The Boston lady saved herself from fainting by fanning herself vigorously, and was about to show the two ladies that they had a wrong idea of aesthetics, when a lady from the West Side, who had just been married, got up and said she felt that we were all too ignorant of aesthetics, and they should take every opportunity to become better informed. She said when she first went to keeping house she couldn’t tell baking powder that had alum in it from the pure article, and she had nearly ruined her husband’s stomach before she learned anything. And Speaking of bric-a-brac, she felt that every lady should economize, by occasionally serving a picked up dinner, of bric-a-brac that would otherwise be wasted. The Boston lady found she could not speak understandingly, so she left her chair and went around to the different groups of ladies, who were talking earnestly, to get them interested. The first group of four that she broke in on were talking of the best way to renovate seal skin cloaks that had been moth eaten. One lady said that she had tried all the aesthetic insect powder that was advertised in the papers, and the moths would fairly get fat on it, and beg for more; but last spring she found out that moths were afraid of whisky. Her husband worked in a wholesale whisky store, and his garments became saturated with the perfume, and you couldn’t hire a moth to go near him. So she got an empty whisky barrel and put in all her furs, and the moths never

BOSTON FANS HERSELF.

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touched a thing. But she said the moths had a high old time all summer. They would go together in squads and go to the barrel and smell at the bung-hole, and lock arms and sashay around the room, staggering just as though there was an election, and about eleven o’clock they would walk up to a red spot in the carpet and take a lunch, just like men going to a saloon. She said there was one drawback to the whisky barrel, as it gave her away when she first went out in company after taking her clothes out of the barrel. She wore her seal-skin cloak to the Good Templars’ Lodge, the first night after taking it out, and they were going to turn her out of the Lodge on the ground that she had violated her obligation. “You may talk about your Scandinavian literature,” said she, turning to the Boston lady, “but when it comes to keeping moths out of furs, an empty whisky barrel knocks the everlasting socks off of anything I ever tried.” The Boston lady put on her aesthetic hat, and was about to take her leave, satisfied that she had struck the wrong crowd, when a sweet little woman, with pouting lips, called her aside. The Boston lady thought she had found at last one congenial soul, and she said: “What is it, my dear?” The little woman hesitated a moment, and with a tear in her eye she asked: “Madam, can you tell me what is good for worms? Fido has acted for a week as though he was ill, and—” That settled it. The Boston lady went away, and has never been heard of since.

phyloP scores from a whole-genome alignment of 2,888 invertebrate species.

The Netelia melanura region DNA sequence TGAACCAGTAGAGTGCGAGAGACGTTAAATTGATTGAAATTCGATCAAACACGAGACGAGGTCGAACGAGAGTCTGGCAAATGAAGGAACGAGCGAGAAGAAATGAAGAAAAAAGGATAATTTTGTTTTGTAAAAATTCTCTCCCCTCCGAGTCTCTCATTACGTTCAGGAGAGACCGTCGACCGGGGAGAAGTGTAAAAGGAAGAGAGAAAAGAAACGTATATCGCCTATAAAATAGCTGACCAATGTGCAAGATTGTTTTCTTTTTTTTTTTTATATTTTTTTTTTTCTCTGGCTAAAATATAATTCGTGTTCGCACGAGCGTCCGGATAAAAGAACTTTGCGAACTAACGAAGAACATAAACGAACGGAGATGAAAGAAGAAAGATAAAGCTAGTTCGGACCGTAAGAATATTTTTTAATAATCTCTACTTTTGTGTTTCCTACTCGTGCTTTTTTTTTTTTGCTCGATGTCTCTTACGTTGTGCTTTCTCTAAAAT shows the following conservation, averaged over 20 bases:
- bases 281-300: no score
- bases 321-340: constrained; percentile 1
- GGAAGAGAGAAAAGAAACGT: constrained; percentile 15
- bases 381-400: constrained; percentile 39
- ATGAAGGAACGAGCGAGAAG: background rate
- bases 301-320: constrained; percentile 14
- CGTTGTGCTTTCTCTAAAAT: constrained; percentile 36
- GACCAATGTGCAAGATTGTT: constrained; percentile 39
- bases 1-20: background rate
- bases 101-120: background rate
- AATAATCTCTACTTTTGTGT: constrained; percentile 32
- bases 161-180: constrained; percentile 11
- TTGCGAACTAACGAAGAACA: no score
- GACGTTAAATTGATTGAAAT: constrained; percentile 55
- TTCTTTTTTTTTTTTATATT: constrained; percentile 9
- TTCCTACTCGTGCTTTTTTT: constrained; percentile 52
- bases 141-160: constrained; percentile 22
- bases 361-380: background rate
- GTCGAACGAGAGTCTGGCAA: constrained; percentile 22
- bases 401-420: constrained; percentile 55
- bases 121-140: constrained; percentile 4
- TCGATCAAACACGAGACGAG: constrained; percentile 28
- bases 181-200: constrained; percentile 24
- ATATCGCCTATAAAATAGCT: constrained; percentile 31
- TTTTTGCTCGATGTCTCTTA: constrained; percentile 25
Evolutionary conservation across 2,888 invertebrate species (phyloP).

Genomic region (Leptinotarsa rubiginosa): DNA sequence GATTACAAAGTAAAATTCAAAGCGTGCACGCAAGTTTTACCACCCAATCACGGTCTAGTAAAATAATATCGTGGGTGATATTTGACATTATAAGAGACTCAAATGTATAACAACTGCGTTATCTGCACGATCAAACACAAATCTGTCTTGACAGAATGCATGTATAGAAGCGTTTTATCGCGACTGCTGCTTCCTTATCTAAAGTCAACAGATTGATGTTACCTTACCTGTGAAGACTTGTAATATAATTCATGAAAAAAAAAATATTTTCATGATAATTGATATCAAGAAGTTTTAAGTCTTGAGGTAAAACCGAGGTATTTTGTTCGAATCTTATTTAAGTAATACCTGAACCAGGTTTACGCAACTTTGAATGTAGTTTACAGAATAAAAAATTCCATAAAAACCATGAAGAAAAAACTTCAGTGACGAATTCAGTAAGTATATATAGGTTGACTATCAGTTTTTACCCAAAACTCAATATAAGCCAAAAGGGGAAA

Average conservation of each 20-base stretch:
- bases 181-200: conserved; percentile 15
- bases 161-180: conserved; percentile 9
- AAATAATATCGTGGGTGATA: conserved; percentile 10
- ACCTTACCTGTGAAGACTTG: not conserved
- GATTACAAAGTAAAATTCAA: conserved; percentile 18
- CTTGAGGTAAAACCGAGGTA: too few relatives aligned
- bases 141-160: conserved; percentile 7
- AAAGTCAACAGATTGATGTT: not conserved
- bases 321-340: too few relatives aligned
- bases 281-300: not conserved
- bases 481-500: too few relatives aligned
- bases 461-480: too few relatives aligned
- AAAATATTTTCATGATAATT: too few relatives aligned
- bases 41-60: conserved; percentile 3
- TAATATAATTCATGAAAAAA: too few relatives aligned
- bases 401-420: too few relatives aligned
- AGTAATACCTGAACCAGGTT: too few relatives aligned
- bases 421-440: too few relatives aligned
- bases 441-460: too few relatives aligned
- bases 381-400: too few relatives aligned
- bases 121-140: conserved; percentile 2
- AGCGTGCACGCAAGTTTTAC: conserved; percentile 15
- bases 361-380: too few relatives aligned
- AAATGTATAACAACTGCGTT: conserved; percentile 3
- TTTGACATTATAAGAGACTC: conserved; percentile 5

WHISKY DOING GOOD.

A.ST. LOUIS man named Coburn drank a pint of whisky, on a wager, and died in an hour. And yet there are people who say whisky never did any good.

PECK’S BAD BOY AND HIS PA.

HE AND HIS PA IN CHICAGO.

“ WHAT is this I hear about your Pa’s being arrested in Chicago,” said the grocery man to the bad boy, as he came in with a can for kerosene and a jug for vinegar.

“ Well, it was true, but the police let him go after they hit him a few licks and took him to the station,” said the boy, as he got the vinegar into the kerosene can, and the kerosene in the jug. “ You see, Pa and me went down there to stay over night, and have fun. Ma said she druther we would be away than not when they were cleaning house, and Pa thought it would do me good to travel, and sort of get tone, and he thought maybe I’d be better, and not play jokes, but I guess it is born in me. Do you know I actually think of mean things to do when 1 am in the most solemn places. They took me to a funeral once, and I got to thinking what a stampede there would be if the corpse would come to life and sit up in the coffin, and I snickered right out, and Pa took me out doors and kicked my pants. I don’t think he orter kick me for it, cause I didn’t think of it a purpose. Such things have occurred, and I have read about them, and a poor boy ought to be allowed to think, hadn’t he?”

“ Yes, but what about his being arrested. Never mind the funeral,” said the grocery man, as he took his knife and picked some of the lead out of the weights on the scales.

“ We went down on the ears, and Pa had a headache, because he had been out all night electioneering for the prohibition ticket, and he was cross, and scolded me, and once he pulled my ear cause I asked him if he knew the girl he was winking at in a seat across the aisle. I didn’t enjoy myself much, and some men were talking about kidnapping children, and it gave me an ijee, and just be